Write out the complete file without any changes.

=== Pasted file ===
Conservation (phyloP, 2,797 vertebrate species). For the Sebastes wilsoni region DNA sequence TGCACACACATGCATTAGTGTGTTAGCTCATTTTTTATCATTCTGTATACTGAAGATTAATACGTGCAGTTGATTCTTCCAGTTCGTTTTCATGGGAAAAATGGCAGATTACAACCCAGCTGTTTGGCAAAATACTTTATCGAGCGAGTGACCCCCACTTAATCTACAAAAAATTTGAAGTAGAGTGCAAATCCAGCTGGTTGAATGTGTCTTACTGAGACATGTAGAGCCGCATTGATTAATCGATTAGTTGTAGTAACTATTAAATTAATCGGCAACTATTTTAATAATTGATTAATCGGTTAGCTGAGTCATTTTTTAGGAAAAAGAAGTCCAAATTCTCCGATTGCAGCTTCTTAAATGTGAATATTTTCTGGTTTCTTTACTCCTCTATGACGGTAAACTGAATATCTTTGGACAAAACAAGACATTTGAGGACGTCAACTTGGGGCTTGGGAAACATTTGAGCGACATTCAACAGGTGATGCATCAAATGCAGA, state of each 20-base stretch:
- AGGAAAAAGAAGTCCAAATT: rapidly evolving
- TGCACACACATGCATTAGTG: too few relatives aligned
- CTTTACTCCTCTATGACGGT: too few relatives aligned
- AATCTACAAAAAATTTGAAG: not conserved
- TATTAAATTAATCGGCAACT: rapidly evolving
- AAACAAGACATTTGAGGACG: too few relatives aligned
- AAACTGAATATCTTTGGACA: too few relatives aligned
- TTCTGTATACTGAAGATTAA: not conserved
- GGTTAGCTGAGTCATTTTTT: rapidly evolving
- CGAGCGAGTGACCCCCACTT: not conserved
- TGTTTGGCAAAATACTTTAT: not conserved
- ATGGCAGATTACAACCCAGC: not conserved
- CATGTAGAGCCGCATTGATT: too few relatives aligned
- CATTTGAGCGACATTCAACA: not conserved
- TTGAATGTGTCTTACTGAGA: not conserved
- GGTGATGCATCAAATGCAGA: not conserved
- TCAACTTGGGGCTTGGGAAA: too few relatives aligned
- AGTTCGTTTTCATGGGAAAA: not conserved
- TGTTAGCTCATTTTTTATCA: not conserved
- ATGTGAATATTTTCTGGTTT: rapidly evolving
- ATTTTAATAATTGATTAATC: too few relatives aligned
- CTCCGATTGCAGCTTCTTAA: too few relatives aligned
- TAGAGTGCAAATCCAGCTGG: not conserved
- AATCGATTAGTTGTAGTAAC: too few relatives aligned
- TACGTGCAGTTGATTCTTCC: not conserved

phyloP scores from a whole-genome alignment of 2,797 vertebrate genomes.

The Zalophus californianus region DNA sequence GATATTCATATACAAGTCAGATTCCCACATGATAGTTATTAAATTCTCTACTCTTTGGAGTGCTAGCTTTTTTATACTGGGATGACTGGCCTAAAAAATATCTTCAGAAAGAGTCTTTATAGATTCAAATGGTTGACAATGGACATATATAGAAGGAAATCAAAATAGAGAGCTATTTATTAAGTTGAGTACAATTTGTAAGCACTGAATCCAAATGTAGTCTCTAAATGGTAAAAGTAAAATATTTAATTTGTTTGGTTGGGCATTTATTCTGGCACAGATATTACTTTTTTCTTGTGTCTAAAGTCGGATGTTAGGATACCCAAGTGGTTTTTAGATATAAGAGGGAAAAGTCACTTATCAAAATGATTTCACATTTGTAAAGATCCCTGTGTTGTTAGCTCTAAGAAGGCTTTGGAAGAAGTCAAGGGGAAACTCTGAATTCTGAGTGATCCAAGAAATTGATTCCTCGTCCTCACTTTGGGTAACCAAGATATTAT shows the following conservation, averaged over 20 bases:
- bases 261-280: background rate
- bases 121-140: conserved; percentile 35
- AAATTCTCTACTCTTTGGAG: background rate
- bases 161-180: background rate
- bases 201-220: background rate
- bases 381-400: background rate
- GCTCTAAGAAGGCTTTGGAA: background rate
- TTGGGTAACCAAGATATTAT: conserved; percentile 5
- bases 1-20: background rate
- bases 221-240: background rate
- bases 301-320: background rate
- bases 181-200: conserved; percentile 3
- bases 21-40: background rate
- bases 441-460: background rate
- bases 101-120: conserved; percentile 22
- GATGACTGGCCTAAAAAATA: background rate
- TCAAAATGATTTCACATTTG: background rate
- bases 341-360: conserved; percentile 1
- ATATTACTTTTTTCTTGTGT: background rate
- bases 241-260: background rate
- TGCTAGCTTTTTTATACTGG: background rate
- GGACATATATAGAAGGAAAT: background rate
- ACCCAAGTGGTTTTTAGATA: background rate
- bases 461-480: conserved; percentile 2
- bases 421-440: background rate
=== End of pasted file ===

Conservation (phyloP, 2,797 vertebrate species). For the Sebastes wilsoni region DNA sequence TGCACACACATGCATTAGTGTGTTAGCTCATTTTTTATCATTCTGTATACTGAAGATTAATACGTGCAGTTGATTCTTCCAGTTCGTTTTCATGGGAAAAATGGCAGATTACAACCCAGCTGTTTGGCAAAATACTTTATCGAGCGAGTGACCCCCACTTAATCTACAAAAAATTTGAAGTAGAGTGCAAATCCAGCTGGTTGAATGTGTCTTACTGAGACATGTAGAGCCGCATTGATTAATCGATTAGTTGTAGTAACTATTAAATTAATCGGCAACTATTTTAATAATTGATTAATCGGTTAGCTGAGTCATTTTTTAGGAAAAAGAAGTCCAAATTCTCCGATTGCAGCTTCTTAAATGTGAATATTTTCTGGTTTCTTTACTCCTCTATGACGGTAAACTGAATATCTTTGGACAAAACAAGACATTTGAGGACGTCAACTTGGGGCTTGGGAAACATTTGAGCGACATTCAACAGGTGATGCATCAAATGCAGA, state of each 20-base stretch:
- AGGAAAAAGAAGTCCAAATT: rapidly evolving
- TGCACACACATGCATTAGTG: too few relatives aligned
- CTTTACTCCTCTATGACGGT: too few relatives aligned
- AATCTACAAAAAATTTGAAG: not conserved
- TATTAAATTAATCGGCAACT: rapidly evolving
- AAACAAGACATTTGAGGACG: too few relatives aligned
- AAACTGAATATCTTTGGACA: too few relatives aligned
- TTCTGTATACTGAAGATTAA: not conserved
- GGTTAGCTGAGTCATTTTTT: rapidly evolving
- CGAGCGAGTGACCCCCACTT: not conserved
- TGTTTGGCAAAATACTTTAT: not conserved
- ATGGCAGATTACAACCCAGC: not conserved
- CATGTAGAGCCGCATTGATT: too few relatives aligned
- CATTTGAGCGACATTCAACA: not conserved
- TTGAATGTGTCTTACTGAGA: not conserved
- GGTGATGCATCAAATGCAGA: not conserved
- TCAACTTGGGGCTTGGGAAA: too few relatives aligned
- AGTTCGTTTTCATGGGAAAA: not conserved
- TGTTAGCTCATTTTTTATCA: not conserved
- ATGTGAATATTTTCTGGTTT: rapidly evolving
- ATTTTAATAATTGATTAATC: too few relatives aligned
- CTCCGATTGCAGCTTCTTAA: too few relatives aligned
- TAGAGTGCAAATCCAGCTGG: not conserved
- AATCGATTAGTTGTAGTAAC: too few relatives aligned
- TACGTGCAGTTGATTCTTCC: not conserved

phyloP scores from a whole-genome alignment of 2,797 vertebrate genomes.

The Zalophus californianus region DNA sequence GATATTCATATACAAGTCAGATTCCCACATGATAGTTATTAAATTCTCTACTCTTTGGAGTGCTAGCTTTTTTATACTGGGATGACTGGCCTAAAAAATATCTTCAGAAAGAGTCTTTATAGATTCAAATGGTTGACAATGGACATATATAGAAGGAAATCAAAATAGAGAGCTATTTATTAAGTTGAGTACAATTTGTAAGCACTGAATCCAAATGTAGTCTCTAAATGGTAAAAGTAAAATATTTAATTTGTTTGGTTGGGCATTTATTCTGGCACAGATATTACTTTTTTCTTGTGTCTAAAGTCGGATGTTAGGATACCCAAGTGGTTTTTAGATATAAGAGGGAAAAGTCACTTATCAAAATGATTTCACATTTGTAAAGATCCCTGTGTTGTTAGCTCTAAGAAGGCTTTGGAAGAAGTCAAGGGGAAACTCTGAATTCTGAGTGATCCAAGAAATTGATTCCTCGTCCTCACTTTGGGTAACCAAGATATTAT shows the following conservation, averaged over 20 bases:
- bases 261-280: background rate
- bases 121-140: conserved; percentile 35
- AAATTCTCTACTCTTTGGAG: background rate
- bases 161-180: background rate
- bases 201-220: background rate
- bases 381-400: background rate
- GCTCTAAGAAGGCTTTGGAA: background rate
- TTGGGTAACCAAGATATTAT: conserved; percentile 5
- bases 1-20: background rate
- bases 221-240: background rate
- bases 301-320: background rate
- bases 181-200: conserved; percentile 3
- bases 21-40: background rate
- bases 441-460: background rate
- bases 101-120: conserved; percentile 22
- GATGACTGGCCTAAAAAATA: background rate
- TCAAAATGATTTCACATTTG: background rate
- bases 341-360: conserved; percentile 1
- ATATTACTTTTTTCTTGTGT: background rate
- bases 241-260: background rate
- TGCTAGCTTTTTTATACTGG: background rate
- GGACATATATAGAAGGAAAT: background rate
- ACCCAAGTGGTTTTTAGATA: background rate
- bases 461-480: conserved; percentile 2
- bases 421-440: background rate